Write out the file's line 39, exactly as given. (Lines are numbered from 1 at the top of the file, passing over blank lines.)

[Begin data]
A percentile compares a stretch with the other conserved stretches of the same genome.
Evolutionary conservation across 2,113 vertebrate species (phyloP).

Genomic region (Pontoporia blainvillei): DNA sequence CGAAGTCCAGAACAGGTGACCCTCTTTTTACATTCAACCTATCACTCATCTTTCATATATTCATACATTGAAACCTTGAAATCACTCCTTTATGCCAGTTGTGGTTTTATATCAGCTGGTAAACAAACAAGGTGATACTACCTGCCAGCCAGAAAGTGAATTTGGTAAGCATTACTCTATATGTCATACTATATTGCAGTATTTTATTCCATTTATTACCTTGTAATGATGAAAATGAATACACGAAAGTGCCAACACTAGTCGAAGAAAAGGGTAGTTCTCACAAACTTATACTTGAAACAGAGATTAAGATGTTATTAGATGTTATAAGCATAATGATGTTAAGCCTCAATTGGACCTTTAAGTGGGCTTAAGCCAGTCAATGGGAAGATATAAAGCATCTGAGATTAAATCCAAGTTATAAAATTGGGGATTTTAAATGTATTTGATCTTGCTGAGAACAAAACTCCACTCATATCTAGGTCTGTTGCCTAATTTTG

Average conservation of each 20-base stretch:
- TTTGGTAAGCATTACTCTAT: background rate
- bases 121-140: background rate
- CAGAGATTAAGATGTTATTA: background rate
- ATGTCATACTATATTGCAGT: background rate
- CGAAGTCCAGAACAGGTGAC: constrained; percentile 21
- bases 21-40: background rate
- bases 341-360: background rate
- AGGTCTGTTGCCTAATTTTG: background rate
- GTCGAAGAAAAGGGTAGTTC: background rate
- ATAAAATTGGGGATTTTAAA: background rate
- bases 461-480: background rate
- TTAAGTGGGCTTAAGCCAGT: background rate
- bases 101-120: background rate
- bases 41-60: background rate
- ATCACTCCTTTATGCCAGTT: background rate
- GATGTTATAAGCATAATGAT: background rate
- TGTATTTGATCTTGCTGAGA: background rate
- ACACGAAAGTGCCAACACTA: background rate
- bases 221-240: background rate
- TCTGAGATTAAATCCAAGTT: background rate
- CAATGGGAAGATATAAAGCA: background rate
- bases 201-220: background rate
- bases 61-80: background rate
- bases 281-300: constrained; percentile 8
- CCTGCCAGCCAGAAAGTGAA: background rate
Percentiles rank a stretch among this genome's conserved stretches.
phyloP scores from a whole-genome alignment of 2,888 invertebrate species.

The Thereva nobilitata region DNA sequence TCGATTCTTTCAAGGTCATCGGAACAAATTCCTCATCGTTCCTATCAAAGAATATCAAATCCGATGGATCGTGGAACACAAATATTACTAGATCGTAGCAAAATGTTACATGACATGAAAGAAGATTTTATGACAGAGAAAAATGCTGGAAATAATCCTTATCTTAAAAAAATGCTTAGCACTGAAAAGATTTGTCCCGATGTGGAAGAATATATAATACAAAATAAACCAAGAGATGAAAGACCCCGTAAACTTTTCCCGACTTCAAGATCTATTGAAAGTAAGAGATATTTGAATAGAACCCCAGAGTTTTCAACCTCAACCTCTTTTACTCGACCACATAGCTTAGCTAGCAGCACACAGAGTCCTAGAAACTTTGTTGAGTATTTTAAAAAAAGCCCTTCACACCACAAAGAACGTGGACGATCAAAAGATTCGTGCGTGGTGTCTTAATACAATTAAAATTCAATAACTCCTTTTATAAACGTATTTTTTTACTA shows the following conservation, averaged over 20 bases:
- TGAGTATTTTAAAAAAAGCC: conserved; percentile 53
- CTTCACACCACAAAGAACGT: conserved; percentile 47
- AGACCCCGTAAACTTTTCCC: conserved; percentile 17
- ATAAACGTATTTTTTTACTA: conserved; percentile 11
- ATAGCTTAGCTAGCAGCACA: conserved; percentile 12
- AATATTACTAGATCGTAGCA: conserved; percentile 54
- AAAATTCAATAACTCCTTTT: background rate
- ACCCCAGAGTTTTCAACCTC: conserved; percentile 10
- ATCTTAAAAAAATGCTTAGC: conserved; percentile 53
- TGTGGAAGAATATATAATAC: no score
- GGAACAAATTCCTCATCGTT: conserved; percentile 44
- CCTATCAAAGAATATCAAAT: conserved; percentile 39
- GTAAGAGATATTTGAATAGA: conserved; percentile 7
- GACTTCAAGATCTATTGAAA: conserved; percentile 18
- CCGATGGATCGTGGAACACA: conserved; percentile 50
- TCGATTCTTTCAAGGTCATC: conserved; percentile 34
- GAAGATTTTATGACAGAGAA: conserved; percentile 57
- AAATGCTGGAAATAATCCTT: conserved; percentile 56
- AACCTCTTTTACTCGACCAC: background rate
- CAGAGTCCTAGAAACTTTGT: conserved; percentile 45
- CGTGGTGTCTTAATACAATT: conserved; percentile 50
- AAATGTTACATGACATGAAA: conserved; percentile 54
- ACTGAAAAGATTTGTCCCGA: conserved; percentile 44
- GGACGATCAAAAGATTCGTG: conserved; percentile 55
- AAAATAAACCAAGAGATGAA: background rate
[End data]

- AAAATTCAATAACTCCTTTT: background rate